Strikingly, in almost all of the cases that I have just mentioned, the major acts of nation building have all occurred after Canada became an independent dominion. Therefore, the creation of a federal Canadian state, one which was both more centralised and more democratic than the colonial entities which preceded it, seems to have cultivated the growth of regional nationalism. For why this may be the case, we can turn to Pierre Trudeau, one of Canada’s most influential former Prime Ministers and the father of the current one, who was also a talented scholar in the study of federalism. In his book Federalism and the French Canadians, Trudeau notes that:
“Most English Canadians fail to realize that it is their attitude which exactly determines the extent and force of Quebec nationalism. Central government encroachments, which are accepted in other provinces as matters of expediency, cannot be so viewed in Quebec. For French Canadians are not in any important sense represented in the Canadian power elite, whether governmental or financial, and any attempt at unilateral transference of power from the Quebec elite to the Canadian one will naturally set the corresponding defence mechanisms in motion.” (pp. 140-141)
Trudeau’s assertion helps explain the growth of regional nationalism in post-confederation Canada, as the centralising tendencies of the Federal Government have certainly played a key role in helping proto-national communities make the jump to full-blown nationhood. It bears mentioning that many of the nationalisms within Canada, particularly the First Nations and French Canadian ones, are older than both Canada and Canadian nationalism; an obvious illustration of this is the Quebec flag, which predates the Canadian flag by seventeen years. It would obviously be wrong to assume that federalism always leads to the development of regional autonomy movements, but that federal government which is centralizing and untactful in its relations with those regional entities is bound to strengthen them.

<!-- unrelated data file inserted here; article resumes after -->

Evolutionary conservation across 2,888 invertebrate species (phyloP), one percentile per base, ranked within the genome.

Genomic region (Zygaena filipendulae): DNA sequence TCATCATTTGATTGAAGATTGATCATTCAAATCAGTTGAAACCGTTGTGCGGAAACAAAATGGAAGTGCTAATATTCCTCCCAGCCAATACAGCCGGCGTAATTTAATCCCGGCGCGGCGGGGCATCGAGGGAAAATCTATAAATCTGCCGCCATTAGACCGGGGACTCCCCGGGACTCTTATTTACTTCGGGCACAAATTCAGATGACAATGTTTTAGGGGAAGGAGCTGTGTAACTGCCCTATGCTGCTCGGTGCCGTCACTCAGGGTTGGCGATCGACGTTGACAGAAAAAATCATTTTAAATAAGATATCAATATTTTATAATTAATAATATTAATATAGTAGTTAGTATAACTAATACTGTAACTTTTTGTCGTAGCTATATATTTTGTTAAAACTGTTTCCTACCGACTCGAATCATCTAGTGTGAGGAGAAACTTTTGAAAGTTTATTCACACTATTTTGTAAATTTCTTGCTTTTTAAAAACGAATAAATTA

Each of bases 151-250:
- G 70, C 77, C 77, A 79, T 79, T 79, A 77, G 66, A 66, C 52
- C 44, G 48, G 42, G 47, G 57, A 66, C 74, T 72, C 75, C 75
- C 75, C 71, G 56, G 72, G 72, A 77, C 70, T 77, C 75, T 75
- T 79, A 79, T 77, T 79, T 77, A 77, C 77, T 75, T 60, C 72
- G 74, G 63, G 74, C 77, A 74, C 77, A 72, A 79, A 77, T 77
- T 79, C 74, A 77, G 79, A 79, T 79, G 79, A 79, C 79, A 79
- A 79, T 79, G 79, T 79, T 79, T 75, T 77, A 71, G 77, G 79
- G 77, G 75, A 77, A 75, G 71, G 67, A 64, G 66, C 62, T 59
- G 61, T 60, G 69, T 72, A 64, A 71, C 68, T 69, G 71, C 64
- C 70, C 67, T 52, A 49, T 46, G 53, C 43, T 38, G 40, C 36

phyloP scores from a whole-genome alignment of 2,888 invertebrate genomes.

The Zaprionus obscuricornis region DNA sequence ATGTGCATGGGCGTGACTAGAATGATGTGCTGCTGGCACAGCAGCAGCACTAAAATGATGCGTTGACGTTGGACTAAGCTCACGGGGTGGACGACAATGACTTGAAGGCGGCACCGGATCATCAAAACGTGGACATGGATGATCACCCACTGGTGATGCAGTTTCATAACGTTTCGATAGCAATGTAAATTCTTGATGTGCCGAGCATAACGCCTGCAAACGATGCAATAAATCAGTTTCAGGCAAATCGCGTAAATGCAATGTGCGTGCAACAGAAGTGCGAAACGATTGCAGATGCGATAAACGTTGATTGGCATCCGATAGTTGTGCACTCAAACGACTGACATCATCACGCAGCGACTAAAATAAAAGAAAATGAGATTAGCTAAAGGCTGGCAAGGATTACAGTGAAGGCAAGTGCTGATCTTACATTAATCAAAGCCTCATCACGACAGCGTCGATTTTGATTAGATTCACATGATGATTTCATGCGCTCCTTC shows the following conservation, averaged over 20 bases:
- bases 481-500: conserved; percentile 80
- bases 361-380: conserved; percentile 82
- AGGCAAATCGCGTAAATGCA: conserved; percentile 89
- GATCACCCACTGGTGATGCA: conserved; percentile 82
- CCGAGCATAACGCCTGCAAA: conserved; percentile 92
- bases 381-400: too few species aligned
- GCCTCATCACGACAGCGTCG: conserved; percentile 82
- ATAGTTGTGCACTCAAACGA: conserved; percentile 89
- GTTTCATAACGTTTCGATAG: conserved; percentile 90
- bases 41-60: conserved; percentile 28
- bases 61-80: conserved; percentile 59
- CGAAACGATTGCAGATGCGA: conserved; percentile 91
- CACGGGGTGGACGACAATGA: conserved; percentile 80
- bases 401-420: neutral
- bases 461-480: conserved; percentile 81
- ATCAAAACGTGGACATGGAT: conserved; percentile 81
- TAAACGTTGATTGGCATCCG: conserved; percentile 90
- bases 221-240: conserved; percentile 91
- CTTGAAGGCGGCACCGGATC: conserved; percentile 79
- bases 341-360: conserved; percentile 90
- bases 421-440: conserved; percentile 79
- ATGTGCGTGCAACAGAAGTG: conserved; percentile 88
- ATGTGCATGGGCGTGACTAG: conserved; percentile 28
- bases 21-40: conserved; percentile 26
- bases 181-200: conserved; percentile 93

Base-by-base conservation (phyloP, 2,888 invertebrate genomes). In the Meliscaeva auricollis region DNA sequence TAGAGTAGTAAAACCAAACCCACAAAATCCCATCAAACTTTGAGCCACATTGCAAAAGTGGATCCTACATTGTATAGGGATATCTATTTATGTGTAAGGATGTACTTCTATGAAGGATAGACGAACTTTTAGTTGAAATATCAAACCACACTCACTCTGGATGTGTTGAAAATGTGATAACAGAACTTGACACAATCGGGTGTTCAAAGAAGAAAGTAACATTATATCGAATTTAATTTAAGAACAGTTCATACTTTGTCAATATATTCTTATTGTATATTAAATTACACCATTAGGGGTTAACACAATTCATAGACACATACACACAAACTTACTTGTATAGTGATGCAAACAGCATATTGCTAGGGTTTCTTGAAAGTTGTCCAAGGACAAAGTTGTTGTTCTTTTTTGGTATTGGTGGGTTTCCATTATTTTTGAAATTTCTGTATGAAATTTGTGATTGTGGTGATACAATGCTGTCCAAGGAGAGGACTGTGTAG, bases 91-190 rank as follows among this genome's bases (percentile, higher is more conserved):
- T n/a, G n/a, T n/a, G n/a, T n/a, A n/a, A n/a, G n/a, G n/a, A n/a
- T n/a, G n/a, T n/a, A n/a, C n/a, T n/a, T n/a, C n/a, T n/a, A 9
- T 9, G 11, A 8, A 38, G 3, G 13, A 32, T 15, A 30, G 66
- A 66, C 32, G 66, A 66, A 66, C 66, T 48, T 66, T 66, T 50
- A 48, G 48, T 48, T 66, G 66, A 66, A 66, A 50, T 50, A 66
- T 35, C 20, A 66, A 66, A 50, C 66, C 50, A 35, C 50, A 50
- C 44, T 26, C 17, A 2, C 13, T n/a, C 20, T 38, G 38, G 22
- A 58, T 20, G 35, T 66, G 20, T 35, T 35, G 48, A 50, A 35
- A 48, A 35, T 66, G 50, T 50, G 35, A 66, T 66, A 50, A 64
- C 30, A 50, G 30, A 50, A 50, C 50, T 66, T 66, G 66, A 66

It seems, therefore, that the argument that centralising power in Brussels will mitigate regional nationalism or that EU federalism will be a solution to the current growth of reactionary nationalism is entirely backwards. Instead, the confluence of European political power is more likely to have a centrifugal effect on European institutions, as nationalist reactions are encouraged by the encroachment of a centralised government and states seek to safe guard their powers against Brussels. This is not to say that a European federal state is bound to break apart, after all Canada has remained a single state despite some close calls. However, we can say with some certainty that it is extremely unlikely that investing Brussels with greater political authority will reduce nationalism in any meaningful way.
As a final remark on federalism and nationalism in the context of Canada and Europe, I should observe that there is a certain irony in the desire to turn the EU in a federal state resembling Canada. After all, René Lévesque, founder of the nationalist Parti Québécois and father of the Quebec separatist movement, explicitly wanted to make Canada more like Europe – specifically the European Economic Community (EEC). In his book An Option for Quebec, Lévesque refers to the EEC as “an inspiration for Quebec and the rest of Canada” (p. 94) specifically because of how the decentralized character of the EEC has allowed for a “stable framework in which new institutions have provided unprecedented progress to…ancient and still sovereign peoples who dared to take the plunge into well-ordered interdependence” (p. 99). While some in Europe have sought to make the EU into a state which resembles Canada, some in Canada have sought to make the Canadian state more closely resemble the EU.
The division of powers
The second lesson that can be drawn from the Canadian case is on the division of powers. The proposition for a federal Europe assumes that a greater degree of centralism than currently exists will be fundamentally beneficial on the basis that a federal European state, due to its great size, will be more competent at handling certain issues. In terms of resources, this is undeniably the case: a state with a larger budget will have more wealth to throw at problems. However, this logic only applies in fiscal discussions. When it comes to actual politics, the fact of the matter is that the competency of a state fundamentally relies on its political elite. After all, as Trudeau notes, “there is no reason to presume that the federal government will be more enlightened than the sum of the provincial governments, or even than one provincial government acting alone” (Federalism, p. 146). A state with greater resources will certainly have more options during a time of crisis, but if that state’s elite is incompetent in how it handles the state’s response then it fundamentally does not matter how many resources a state has.